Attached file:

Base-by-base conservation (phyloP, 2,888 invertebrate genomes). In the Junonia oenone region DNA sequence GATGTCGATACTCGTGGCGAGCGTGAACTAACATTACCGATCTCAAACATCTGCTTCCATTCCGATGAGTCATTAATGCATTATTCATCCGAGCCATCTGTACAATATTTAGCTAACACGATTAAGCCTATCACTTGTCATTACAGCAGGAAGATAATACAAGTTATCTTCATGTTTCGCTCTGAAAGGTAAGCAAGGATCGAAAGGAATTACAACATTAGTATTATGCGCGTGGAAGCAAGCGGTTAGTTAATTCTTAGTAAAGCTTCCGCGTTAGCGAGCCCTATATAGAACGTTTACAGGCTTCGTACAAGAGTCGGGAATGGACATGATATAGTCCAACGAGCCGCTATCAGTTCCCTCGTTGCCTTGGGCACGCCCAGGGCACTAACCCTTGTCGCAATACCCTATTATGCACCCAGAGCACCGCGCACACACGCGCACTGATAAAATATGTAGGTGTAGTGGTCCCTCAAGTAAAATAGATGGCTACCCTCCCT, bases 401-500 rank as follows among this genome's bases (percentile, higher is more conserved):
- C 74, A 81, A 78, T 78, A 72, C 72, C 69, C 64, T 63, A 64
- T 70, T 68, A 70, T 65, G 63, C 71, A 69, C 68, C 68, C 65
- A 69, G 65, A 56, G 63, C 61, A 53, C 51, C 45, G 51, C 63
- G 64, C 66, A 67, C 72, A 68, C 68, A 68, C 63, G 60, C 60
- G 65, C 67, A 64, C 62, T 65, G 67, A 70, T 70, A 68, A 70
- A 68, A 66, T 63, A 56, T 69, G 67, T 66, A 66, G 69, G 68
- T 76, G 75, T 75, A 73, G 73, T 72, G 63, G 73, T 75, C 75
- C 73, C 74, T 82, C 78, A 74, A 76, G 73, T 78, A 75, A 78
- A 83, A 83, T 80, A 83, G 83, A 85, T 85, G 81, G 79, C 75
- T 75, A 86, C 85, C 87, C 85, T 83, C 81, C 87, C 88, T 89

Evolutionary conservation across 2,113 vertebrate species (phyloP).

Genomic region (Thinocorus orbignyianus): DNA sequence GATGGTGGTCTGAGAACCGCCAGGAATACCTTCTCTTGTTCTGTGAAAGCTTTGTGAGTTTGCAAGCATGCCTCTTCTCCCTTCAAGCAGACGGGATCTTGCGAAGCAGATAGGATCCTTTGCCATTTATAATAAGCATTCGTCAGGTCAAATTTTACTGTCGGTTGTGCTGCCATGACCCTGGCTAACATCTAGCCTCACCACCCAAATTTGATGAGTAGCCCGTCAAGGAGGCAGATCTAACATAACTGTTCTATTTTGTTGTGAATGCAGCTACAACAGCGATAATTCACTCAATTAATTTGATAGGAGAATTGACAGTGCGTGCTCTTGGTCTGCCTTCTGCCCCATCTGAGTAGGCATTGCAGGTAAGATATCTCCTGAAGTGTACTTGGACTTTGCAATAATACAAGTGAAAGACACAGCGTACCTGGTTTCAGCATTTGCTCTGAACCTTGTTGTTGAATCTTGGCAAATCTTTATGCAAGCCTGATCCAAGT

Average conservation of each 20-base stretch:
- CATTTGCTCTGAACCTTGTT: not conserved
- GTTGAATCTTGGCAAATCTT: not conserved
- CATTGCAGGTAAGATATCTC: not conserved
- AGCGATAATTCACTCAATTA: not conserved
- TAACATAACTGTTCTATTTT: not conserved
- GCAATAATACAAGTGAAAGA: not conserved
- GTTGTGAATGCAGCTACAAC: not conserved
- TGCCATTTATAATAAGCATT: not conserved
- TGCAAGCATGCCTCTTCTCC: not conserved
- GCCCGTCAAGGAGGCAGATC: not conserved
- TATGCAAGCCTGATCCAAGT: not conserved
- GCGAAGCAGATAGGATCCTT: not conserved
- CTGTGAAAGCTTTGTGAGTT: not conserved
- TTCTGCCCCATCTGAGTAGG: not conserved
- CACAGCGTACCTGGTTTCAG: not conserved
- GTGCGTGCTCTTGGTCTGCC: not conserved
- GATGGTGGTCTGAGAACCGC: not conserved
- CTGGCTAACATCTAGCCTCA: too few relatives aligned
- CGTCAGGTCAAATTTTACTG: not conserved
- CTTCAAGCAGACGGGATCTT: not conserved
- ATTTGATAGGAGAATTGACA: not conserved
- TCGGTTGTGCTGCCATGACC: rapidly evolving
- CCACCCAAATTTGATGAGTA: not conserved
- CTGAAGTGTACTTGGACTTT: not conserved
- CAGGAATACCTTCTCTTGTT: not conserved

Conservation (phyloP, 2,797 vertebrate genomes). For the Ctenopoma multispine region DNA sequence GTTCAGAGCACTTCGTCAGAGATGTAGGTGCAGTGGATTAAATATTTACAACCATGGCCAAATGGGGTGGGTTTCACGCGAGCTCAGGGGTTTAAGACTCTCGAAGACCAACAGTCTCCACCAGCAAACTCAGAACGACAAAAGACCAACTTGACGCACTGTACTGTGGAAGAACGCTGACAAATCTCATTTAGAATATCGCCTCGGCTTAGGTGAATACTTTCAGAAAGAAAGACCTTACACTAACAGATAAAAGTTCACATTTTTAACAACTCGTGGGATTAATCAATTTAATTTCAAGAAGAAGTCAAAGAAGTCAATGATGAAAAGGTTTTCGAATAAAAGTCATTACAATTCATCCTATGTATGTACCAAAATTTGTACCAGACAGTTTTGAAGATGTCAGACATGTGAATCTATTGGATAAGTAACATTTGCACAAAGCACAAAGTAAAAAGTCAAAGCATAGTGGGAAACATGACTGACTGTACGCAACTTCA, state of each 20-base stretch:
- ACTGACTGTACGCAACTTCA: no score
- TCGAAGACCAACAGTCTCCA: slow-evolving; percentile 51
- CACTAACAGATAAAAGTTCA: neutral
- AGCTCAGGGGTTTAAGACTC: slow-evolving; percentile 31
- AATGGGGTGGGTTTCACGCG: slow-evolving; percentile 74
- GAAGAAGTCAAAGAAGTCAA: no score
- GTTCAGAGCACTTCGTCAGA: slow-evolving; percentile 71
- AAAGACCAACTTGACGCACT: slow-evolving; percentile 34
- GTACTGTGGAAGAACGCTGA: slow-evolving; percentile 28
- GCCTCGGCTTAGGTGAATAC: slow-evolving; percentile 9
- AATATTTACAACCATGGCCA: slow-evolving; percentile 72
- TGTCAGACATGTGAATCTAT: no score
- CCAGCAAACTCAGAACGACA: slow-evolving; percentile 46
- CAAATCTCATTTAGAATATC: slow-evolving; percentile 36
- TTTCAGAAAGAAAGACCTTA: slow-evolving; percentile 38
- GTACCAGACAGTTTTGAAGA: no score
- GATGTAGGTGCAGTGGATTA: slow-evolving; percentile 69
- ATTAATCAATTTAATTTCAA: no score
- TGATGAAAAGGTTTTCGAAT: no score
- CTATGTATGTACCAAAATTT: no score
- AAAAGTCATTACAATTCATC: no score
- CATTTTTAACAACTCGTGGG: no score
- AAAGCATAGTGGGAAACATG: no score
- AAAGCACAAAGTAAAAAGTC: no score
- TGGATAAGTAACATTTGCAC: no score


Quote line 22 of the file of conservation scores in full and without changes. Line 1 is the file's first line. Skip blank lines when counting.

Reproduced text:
- TGCCATTTATAATAAGCATT: not conserved